I think I have a solution to this dilemma. I know you can't force any businesses to carry your cereals and I know that you can't afford to sell them direct for less than $4.71 and still have money left over to pay for upkeep on Count Chocula's castle, hiring someone to build 400 mind-numbing advertisements disguised as crappy kids games for youruleschool.com, and keep your CEOs rolling in golden Kix. So here's what you should do - open up your own stores all across the country. You've already got one in Mall-of-America, now put one in every mall in America. Even if you don't sell much cereal (and you'd sell a lot, trust me) it would be great advertising. You can sell t-shirts with nifty slogans like "Frosted Wheaties: When You're Too Damn Lazy To Put Sugar On Your Own Wheaties!" or "Honey Nut Chex: It Rhymes With 'Funny Butt Sex' For A Reason!" and other stuff which is even more great advertising plus it makes money up front. I can see it now, picture a young child in the mall with its mother...

YOUNG CHILD: Mommy! Mommy! Look at all the pretty colored cereal!

MOTHER: Oh Honey, you know cereals like that are just a result of the global dentist/cereal/porn conspiracy, we've been through this a million times...

YOUNG CHILD: Awww...

MAN IN TRIX RABBIT SUIT comes out of the store.

MAN IN TRIX RABBIT SUIT: You know Ms. Averagemother, all of our cereals are fortified with titanium plating and deflector shi... er, essential vitamins and minerals; and they are a part of this complete breakfast.

MAN IN TRIX RABBIT SUIT whips out a complete breakfast on a tray.

MOTHER: Well... I guess a few minutes couldn't hurt...

YOUNG CHILD: Gee, thanks mom!

YOUNG CHILD runs in followed slowly by MOTHER. Group of scantily clad dentists appears and drags MOTHER into back room. YOUNG CHILD transforms into a cartoon and spends eternity trying to steal Lucky's Charms and torturing the Trix Rabbit by hogging the cereal.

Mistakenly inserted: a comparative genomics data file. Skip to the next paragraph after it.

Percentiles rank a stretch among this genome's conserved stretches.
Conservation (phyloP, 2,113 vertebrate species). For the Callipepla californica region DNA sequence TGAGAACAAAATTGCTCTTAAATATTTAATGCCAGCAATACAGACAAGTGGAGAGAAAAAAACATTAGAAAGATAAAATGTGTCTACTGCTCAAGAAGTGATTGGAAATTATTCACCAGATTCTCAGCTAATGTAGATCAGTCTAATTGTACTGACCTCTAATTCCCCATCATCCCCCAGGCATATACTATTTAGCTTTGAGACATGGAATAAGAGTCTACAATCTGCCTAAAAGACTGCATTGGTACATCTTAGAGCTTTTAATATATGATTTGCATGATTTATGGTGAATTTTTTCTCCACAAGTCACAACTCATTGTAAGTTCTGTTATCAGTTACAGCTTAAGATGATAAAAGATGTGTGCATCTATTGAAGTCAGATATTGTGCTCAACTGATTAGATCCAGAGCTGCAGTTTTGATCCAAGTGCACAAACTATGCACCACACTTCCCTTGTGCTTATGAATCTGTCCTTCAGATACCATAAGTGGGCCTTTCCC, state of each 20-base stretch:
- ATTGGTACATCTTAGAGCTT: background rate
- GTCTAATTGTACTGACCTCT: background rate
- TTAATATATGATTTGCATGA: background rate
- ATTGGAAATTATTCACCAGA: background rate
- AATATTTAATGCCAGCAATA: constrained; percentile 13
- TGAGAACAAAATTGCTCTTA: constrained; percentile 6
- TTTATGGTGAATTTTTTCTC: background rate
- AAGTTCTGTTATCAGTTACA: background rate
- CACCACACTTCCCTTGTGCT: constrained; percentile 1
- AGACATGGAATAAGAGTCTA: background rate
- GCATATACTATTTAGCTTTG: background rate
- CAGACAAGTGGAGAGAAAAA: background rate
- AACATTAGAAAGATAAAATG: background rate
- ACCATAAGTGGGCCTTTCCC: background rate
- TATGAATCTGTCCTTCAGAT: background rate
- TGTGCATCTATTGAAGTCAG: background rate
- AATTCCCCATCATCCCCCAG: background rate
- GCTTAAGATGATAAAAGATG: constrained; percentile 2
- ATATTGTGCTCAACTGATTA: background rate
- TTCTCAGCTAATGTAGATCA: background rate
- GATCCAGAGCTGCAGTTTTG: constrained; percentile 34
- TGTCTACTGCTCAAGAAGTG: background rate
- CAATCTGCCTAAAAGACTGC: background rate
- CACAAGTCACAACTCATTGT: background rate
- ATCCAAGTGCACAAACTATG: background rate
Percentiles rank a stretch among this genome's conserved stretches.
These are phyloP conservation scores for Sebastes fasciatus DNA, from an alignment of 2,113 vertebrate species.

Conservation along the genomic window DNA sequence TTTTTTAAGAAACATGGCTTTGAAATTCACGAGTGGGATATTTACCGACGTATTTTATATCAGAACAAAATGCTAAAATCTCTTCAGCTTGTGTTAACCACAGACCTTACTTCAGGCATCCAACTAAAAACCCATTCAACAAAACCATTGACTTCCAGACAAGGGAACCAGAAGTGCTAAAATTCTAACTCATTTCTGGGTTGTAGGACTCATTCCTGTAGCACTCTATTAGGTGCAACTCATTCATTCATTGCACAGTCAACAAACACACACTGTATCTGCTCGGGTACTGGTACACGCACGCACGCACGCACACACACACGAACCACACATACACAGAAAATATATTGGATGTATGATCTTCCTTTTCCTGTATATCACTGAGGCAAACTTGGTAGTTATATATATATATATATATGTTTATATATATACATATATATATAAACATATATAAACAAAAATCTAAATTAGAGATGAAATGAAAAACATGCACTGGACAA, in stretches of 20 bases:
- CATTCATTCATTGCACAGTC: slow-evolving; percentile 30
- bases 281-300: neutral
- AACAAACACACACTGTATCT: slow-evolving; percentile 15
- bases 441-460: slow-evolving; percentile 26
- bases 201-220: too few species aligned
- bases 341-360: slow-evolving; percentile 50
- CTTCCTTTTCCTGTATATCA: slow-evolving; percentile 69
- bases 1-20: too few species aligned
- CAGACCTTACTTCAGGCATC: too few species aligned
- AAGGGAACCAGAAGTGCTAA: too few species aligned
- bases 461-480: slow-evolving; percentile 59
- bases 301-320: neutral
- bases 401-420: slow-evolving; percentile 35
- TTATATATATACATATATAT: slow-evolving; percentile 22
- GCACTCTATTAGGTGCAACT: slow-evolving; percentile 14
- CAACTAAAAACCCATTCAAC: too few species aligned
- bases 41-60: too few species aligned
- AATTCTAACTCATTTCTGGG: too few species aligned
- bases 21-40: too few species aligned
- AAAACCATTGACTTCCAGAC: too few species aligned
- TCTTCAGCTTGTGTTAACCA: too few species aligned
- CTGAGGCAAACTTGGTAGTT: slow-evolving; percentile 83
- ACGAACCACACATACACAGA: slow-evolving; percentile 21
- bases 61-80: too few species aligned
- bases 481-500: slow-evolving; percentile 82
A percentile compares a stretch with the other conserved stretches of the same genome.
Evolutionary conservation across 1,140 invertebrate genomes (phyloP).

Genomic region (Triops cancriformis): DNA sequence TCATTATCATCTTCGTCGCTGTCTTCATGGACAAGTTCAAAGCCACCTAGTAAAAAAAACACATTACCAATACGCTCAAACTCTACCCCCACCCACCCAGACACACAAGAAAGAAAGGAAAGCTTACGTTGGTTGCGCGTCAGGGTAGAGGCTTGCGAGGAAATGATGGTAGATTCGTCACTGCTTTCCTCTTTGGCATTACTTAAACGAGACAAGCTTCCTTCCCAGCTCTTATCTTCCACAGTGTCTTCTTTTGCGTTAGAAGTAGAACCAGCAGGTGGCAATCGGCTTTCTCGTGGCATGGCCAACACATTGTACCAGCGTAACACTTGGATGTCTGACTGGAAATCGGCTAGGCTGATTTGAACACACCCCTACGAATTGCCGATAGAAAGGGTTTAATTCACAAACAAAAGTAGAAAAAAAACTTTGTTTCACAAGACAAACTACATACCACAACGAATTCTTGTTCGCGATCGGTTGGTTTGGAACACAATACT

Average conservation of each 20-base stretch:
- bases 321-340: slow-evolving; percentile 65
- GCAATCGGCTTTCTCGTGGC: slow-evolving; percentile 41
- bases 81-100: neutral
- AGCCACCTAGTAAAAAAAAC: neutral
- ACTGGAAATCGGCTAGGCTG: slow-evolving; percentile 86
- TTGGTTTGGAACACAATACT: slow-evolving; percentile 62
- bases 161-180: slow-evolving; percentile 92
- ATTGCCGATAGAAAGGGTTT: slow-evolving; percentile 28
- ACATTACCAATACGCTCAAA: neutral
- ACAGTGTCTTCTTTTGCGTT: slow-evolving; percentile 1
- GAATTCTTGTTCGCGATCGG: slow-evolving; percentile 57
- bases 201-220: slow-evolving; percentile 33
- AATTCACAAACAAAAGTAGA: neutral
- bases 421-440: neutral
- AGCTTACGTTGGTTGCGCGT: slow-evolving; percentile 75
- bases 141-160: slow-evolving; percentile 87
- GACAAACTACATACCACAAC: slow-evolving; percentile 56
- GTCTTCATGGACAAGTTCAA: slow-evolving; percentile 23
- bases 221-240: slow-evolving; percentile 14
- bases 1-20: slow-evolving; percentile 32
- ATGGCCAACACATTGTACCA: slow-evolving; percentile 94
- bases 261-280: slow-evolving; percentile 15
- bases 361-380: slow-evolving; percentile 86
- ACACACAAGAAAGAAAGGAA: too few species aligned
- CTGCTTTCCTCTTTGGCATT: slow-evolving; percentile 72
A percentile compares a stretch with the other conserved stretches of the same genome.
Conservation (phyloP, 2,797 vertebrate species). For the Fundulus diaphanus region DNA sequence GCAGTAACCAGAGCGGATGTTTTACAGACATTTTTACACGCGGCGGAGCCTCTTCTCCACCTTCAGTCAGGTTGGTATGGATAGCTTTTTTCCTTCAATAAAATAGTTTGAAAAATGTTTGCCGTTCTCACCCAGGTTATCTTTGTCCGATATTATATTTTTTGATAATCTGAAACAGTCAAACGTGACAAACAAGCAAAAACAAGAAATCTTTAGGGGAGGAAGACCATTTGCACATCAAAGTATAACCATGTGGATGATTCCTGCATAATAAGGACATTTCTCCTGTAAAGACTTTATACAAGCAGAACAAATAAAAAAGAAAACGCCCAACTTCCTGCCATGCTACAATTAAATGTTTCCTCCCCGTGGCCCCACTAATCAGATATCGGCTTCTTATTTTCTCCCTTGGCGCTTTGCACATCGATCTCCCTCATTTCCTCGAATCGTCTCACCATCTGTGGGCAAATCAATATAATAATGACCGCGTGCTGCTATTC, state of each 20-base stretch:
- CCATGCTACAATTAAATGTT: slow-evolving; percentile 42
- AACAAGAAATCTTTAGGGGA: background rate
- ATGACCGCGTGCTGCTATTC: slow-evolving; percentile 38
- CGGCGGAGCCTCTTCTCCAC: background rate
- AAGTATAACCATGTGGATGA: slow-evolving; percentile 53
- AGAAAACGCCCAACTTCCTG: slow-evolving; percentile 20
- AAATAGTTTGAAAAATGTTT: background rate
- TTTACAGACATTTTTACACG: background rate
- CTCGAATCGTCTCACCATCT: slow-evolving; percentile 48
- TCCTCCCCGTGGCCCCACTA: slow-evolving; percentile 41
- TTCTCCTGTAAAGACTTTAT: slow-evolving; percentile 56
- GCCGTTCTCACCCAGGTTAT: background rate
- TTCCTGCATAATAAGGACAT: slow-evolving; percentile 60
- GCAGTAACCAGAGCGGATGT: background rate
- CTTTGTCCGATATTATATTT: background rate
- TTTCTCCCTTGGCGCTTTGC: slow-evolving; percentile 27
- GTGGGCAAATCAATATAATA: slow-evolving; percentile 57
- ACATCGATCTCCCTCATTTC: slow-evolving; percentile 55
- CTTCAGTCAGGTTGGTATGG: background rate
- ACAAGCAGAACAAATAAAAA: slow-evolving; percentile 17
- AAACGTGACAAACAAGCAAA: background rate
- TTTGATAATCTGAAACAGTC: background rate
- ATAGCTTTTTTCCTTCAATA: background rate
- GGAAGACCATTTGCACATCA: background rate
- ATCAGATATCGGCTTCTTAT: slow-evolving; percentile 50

Now, on to my next suggestion. You need to do something about Cheerios. Really, they're awful. Yes they are good for my heart, but this is overshadowed by the fact that they taste like my butt.

On the other hand, a cereal that already tastes great is Lucky Charms. I would like you to address some concerns I have about the marshmallows, though. I remember that when I was a lad, there were only five different marshmallows in Lucky Charms: pink hearts, yellow moons, orange stars, green clovers, and blue diamonds. I could find at least a tenuous reason for all those symbols to be 'lucky charms' other than the pink hearts. What is so lucky about a pink heart? And by messing with the marshmallows you've only made the cereal even more unlucky overall. Purple horseshoes were a really great addition, good color choice and they are lucky, but red balloons? Anyway, rather than discuss each marshmallow change in the cereal's history individually, let's look at the marshmallow situation currently: